Two more Democratic Reps. announce they won't seek re-election in 2022: Pennsylvania's Mike Doyle and North Carolina's David Price pile the pressure on Nancy Pelosi's battle to stop Republicans regaining control of the House
Two longtime Democratic congressmen announced Monday they will not seek re-election next year, putting the pressure on Speaker Nancy Pelosi to keep control of the House in her party's hands.
The two men each have more than 20 years experience on Capitol Hill.
'While it is time for me to retire, it is no time to flag in our efforts to secure a 'more perfect union' and to protect and expand our democracy. I am deeply grateful to the people of the Fourth District for making my service possible and for what we have been able to achieve together. And I promise, in the fifteen months remaining and beyond, to continue fighting for the just and inclusive country we believe in,' Price said in a statement.
'I believe the time had come to pass the torch to the next generation,' Doyle said. 'This was not an easy decision and I spent the most of this year going back and forth.'
Price first won election in 1996. Doyle was wiped out in the 1994 Republican wave election after previously holding his seat from 1987. He returned to Congress in 1997.
Doyle is the most senior member of Pennsylvania's congressional district, and his retirement is expected to set off a fierce political battle among members of that party to replace him.
Both seats are seen as trending Democratic - Price and Doyle both easily won re-election in recent years, signaling that their seats are likely to remain blue.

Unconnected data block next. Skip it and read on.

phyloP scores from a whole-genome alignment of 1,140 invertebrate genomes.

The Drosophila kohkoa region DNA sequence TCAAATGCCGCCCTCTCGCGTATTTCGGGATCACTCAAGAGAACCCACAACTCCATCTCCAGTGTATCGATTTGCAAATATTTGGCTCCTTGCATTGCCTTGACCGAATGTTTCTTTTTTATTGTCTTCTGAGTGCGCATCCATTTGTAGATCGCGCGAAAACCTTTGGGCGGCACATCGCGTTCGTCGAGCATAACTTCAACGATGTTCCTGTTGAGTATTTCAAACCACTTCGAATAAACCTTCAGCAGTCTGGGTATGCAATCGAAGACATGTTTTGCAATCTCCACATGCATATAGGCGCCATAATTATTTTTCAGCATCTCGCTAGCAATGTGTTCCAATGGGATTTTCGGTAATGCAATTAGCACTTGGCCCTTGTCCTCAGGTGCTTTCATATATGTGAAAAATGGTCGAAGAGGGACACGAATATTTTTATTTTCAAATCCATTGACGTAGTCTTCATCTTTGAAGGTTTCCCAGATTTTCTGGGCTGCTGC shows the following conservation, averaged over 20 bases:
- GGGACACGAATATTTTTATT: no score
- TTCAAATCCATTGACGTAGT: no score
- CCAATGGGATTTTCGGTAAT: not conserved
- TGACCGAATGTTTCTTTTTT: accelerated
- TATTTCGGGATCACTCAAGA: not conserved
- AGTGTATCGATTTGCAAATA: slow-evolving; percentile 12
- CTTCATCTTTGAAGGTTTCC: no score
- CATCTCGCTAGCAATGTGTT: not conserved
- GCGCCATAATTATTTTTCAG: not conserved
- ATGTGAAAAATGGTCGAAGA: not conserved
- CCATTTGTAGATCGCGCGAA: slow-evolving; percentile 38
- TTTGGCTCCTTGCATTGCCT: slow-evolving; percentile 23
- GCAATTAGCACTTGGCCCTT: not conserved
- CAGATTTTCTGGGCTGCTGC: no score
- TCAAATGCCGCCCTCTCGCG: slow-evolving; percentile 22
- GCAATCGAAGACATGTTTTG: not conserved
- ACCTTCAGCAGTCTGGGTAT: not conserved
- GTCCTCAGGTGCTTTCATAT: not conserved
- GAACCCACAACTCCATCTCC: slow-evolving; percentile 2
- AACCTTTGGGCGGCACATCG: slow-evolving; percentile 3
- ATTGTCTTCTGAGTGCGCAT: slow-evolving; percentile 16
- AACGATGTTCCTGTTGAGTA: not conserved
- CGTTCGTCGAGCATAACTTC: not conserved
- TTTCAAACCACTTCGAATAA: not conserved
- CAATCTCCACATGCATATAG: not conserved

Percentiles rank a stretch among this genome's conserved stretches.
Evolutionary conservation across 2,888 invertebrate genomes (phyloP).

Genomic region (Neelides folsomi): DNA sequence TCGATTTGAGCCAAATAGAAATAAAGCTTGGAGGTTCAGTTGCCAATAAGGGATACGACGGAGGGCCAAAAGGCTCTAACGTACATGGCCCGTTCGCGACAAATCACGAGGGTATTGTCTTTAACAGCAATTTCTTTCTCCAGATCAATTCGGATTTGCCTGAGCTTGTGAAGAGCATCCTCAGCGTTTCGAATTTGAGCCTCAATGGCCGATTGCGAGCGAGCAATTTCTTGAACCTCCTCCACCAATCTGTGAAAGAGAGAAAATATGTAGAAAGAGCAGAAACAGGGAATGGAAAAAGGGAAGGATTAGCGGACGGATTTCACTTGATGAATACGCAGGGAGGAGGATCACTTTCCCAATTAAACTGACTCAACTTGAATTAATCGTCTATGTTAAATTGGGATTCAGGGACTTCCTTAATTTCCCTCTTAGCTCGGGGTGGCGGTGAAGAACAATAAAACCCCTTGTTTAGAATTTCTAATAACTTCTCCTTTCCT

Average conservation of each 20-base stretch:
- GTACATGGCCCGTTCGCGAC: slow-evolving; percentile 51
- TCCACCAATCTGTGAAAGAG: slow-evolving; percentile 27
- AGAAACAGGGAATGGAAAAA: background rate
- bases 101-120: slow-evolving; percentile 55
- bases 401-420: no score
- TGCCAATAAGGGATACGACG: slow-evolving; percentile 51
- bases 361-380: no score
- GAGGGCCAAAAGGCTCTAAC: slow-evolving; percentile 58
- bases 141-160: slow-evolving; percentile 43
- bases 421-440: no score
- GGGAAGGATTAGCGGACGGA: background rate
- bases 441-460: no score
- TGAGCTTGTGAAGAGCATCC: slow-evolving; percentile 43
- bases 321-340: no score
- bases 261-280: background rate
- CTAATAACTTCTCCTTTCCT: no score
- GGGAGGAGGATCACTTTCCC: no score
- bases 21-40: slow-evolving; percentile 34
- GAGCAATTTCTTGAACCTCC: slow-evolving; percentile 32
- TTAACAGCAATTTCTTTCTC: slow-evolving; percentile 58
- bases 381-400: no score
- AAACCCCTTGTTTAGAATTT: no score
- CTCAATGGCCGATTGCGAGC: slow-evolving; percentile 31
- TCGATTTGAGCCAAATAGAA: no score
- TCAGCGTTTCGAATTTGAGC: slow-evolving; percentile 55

Democrats hold a slight edge on the generic congressional ballot: according to the polling average on FiveThirtyEight: Democrats lead Republicans 44 per cent to 42 per cent.
Still Doyle and Price make a total 12 Democrats not seeking re-election to the House next year, a sign of the party's fading hopes they will remain the majority party after the 2022 midterm election.
Their announcements also come as House Democrats are struggling to pass President Joe Biden's agenda, including his infrastructure plan and his budget package of social programs.
Historically a president's party loses seats in the next midterm election and Biden is expected to follow that model.
His approval rating has been sliding downward in Gallup's average, currently sitting at 43 per cent from its high of 57 per cent.
And with Democrats holding a scant four-seat majority in the House and, with the Senate at a 50-50 split, Republican hopes are high they can win control of Capitol Hill.
It also gives Democrats little margin for error.
Also looming for Democrats is the Nov. 2 gubernatorial election in Virginia, which is being seen a referendum on Biden. The result will be used to forecast Democrats' chances of retraining control over Congress in next year's midterm election.
Democrat Terry McAuliffe, who previously served as governor, is struggling against Republican opponent Glenn Youngkin.
Democratic hopes are a little higher for the Senate.
No Senate Democrat has announced plans to retire or seek another office next year. And Republicans are defending more seats.
They have 20 seats up for grabs in 2022, including two in states Biden won in 2020, while Democrats are defending 14 and none in states carried by Donald Trump.
Several Republican senators announced they would not be on the ballot next year, complicating GOP efforts to win control of the Senate: Roy Blunt of Missouri, Rob Portman of Ohio, Richard Burr of North Carolina, Pat Toomey of Pennsylvania and Richard Selby of Alabama all decided no to run again.